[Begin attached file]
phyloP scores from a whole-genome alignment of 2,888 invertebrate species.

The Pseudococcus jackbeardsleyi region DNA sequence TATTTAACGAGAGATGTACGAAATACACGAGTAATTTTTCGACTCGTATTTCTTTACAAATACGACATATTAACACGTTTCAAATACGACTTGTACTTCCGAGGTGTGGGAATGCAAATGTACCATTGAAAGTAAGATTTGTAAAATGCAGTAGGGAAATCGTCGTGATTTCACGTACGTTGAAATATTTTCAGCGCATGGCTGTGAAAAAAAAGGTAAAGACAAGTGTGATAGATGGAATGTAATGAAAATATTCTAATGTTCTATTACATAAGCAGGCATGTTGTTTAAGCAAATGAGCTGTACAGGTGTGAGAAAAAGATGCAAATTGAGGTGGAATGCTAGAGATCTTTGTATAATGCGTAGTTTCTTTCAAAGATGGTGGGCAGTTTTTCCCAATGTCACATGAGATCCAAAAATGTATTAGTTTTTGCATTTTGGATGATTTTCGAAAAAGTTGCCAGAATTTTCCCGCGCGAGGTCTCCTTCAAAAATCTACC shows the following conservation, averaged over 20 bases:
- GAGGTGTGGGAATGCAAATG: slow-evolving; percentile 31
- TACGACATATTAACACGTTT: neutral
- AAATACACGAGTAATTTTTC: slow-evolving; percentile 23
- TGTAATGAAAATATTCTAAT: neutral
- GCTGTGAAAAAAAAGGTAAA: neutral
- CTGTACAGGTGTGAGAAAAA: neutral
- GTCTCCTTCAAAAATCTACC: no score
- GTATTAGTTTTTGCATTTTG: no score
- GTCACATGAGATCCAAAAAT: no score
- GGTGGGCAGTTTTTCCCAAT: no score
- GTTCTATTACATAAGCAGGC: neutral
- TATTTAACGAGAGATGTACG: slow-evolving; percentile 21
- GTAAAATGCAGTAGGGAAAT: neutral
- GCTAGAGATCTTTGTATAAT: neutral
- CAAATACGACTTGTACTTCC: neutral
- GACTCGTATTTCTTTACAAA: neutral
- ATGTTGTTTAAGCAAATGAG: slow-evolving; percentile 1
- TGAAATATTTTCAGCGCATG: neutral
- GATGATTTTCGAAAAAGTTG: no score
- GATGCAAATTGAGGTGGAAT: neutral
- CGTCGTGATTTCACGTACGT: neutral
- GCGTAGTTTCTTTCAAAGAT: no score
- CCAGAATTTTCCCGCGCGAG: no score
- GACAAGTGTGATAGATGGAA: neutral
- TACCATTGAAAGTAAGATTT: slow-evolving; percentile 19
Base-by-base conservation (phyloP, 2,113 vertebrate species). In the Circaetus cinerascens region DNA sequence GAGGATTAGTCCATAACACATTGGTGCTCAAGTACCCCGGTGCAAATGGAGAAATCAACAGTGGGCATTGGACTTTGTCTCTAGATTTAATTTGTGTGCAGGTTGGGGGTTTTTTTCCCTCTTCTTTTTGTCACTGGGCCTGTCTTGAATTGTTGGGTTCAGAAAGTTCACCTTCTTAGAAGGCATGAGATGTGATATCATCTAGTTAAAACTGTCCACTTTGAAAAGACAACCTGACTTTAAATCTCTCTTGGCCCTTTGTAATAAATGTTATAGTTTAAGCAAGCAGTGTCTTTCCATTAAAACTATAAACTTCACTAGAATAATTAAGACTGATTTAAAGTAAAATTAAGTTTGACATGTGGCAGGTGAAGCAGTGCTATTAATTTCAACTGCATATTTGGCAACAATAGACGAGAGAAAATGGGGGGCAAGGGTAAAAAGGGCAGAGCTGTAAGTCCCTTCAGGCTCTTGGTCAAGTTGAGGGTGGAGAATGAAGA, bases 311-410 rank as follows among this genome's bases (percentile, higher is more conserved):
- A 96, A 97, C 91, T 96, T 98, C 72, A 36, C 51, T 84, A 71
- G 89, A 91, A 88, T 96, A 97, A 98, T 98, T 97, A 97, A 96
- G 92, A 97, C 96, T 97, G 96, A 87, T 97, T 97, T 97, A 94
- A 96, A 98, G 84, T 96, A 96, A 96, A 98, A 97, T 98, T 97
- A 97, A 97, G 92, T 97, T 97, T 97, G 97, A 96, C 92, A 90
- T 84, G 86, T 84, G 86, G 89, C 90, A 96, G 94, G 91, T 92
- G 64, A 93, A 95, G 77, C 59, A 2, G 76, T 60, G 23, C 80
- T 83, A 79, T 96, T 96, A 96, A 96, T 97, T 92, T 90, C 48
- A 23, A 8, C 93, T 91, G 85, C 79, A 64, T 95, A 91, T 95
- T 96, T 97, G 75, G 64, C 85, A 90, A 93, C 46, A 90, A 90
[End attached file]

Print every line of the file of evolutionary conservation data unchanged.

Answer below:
phyloP scores from a whole-genome alignment of 2,888 invertebrate species.

The Pseudococcus jackbeardsleyi region DNA sequence TATTTAACGAGAGATGTACGAAATACACGAGTAATTTTTCGACTCGTATTTCTTTACAAATACGACATATTAACACGTTTCAAATACGACTTGTACTTCCGAGGTGTGGGAATGCAAATGTACCATTGAAAGTAAGATTTGTAAAATGCAGTAGGGAAATCGTCGTGATTTCACGTACGTTGAAATATTTTCAGCGCATGGCTGTGAAAAAAAAGGTAAAGACAAGTGTGATAGATGGAATGTAATGAAAATATTCTAATGTTCTATTACATAAGCAGGCATGTTGTTTAAGCAAATGAGCTGTACAGGTGTGAGAAAAAGATGCAAATTGAGGTGGAATGCTAGAGATCTTTGTATAATGCGTAGTTTCTTTCAAAGATGGTGGGCAGTTTTTCCCAATGTCACATGAGATCCAAAAATGTATTAGTTTTTGCATTTTGGATGATTTTCGAAAAAGTTGCCAGAATTTTCCCGCGCGAGGTCTCCTTCAAAAATCTACC shows the following conservation, averaged over 20 bases:
- GAGGTGTGGGAATGCAAATG: slow-evolving; percentile 31
- TACGACATATTAACACGTTT: neutral
- AAATACACGAGTAATTTTTC: slow-evolving; percentile 23
- TGTAATGAAAATATTCTAAT: neutral
- GCTGTGAAAAAAAAGGTAAA: neutral
- CTGTACAGGTGTGAGAAAAA: neutral
- GTCTCCTTCAAAAATCTACC: no score
- GTATTAGTTTTTGCATTTTG: no score
- GTCACATGAGATCCAAAAAT: no score
- GGTGGGCAGTTTTTCCCAAT: no score
- GTTCTATTACATAAGCAGGC: neutral
- TATTTAACGAGAGATGTACG: slow-evolving; percentile 21
- GTAAAATGCAGTAGGGAAAT: neutral
- GCTAGAGATCTTTGTATAAT: neutral
- CAAATACGACTTGTACTTCC: neutral
- GACTCGTATTTCTTTACAAA: neutral
- ATGTTGTTTAAGCAAATGAG: slow-evolving; percentile 1
- TGAAATATTTTCAGCGCATG: neutral
- GATGATTTTCGAAAAAGTTG: no score
- GATGCAAATTGAGGTGGAAT: neutral
- CGTCGTGATTTCACGTACGT: neutral
- GCGTAGTTTCTTTCAAAGAT: no score
- CCAGAATTTTCCCGCGCGAG: no score
- GACAAGTGTGATAGATGGAA: neutral
- TACCATTGAAAGTAAGATTT: slow-evolving; percentile 19
Base-by-base conservation (phyloP, 2,113 vertebrate species). In the Circaetus cinerascens region DNA sequence GAGGATTAGTCCATAACACATTGGTGCTCAAGTACCCCGGTGCAAATGGAGAAATCAACAGTGGGCATTGGACTTTGTCTCTAGATTTAATTTGTGTGCAGGTTGGGGGTTTTTTTCCCTCTTCTTTTTGTCACTGGGCCTGTCTTGAATTGTTGGGTTCAGAAAGTTCACCTTCTTAGAAGGCATGAGATGTGATATCATCTAGTTAAAACTGTCCACTTTGAAAAGACAACCTGACTTTAAATCTCTCTTGGCCCTTTGTAATAAATGTTATAGTTTAAGCAAGCAGTGTCTTTCCATTAAAACTATAAACTTCACTAGAATAATTAAGACTGATTTAAAGTAAAATTAAGTTTGACATGTGGCAGGTGAAGCAGTGCTATTAATTTCAACTGCATATTTGGCAACAATAGACGAGAGAAAATGGGGGGCAAGGGTAAAAAGGGCAGAGCTGTAAGTCCCTTCAGGCTCTTGGTCAAGTTGAGGGTGGAGAATGAAGA, bases 311-410 rank as follows among this genome's bases (percentile, higher is more conserved):
- A 96, A 97, C 91, T 96, T 98, C 72, A 36, C 51, T 84, A 71
- G 89, A 91, A 88, T 96, A 97, A 98, T 98, T 97, A 97, A 96
- G 92, A 97, C 96, T 97, G 96, A 87, T 97, T 97, T 97, A 94
- A 96, A 98, G 84, T 96, A 96, A 96, A 98, A 97, T 98, T 97
- A 97, A 97, G 92, T 97, T 97, T 97, G 97, A 96, C 92, A 90
- T 84, G 86, T 84, G 86, G 89, C 90, A 96, G 94, G 91, T 92
- G 64, A 93, A 95, G 77, C 59, A 2, G 76, T 60, G 23, C 80
- T 83, A 79, T 96, T 96, A 96, A 96, T 97, T 92, T 90, C 48
- A 23, A 8, C 93, T 91, G 85, C 79, A 64, T 95, A 91, T 95
- T 96, T 97, G 75, G 64, C 85, A 90, A 93, C 46, A 90, A 90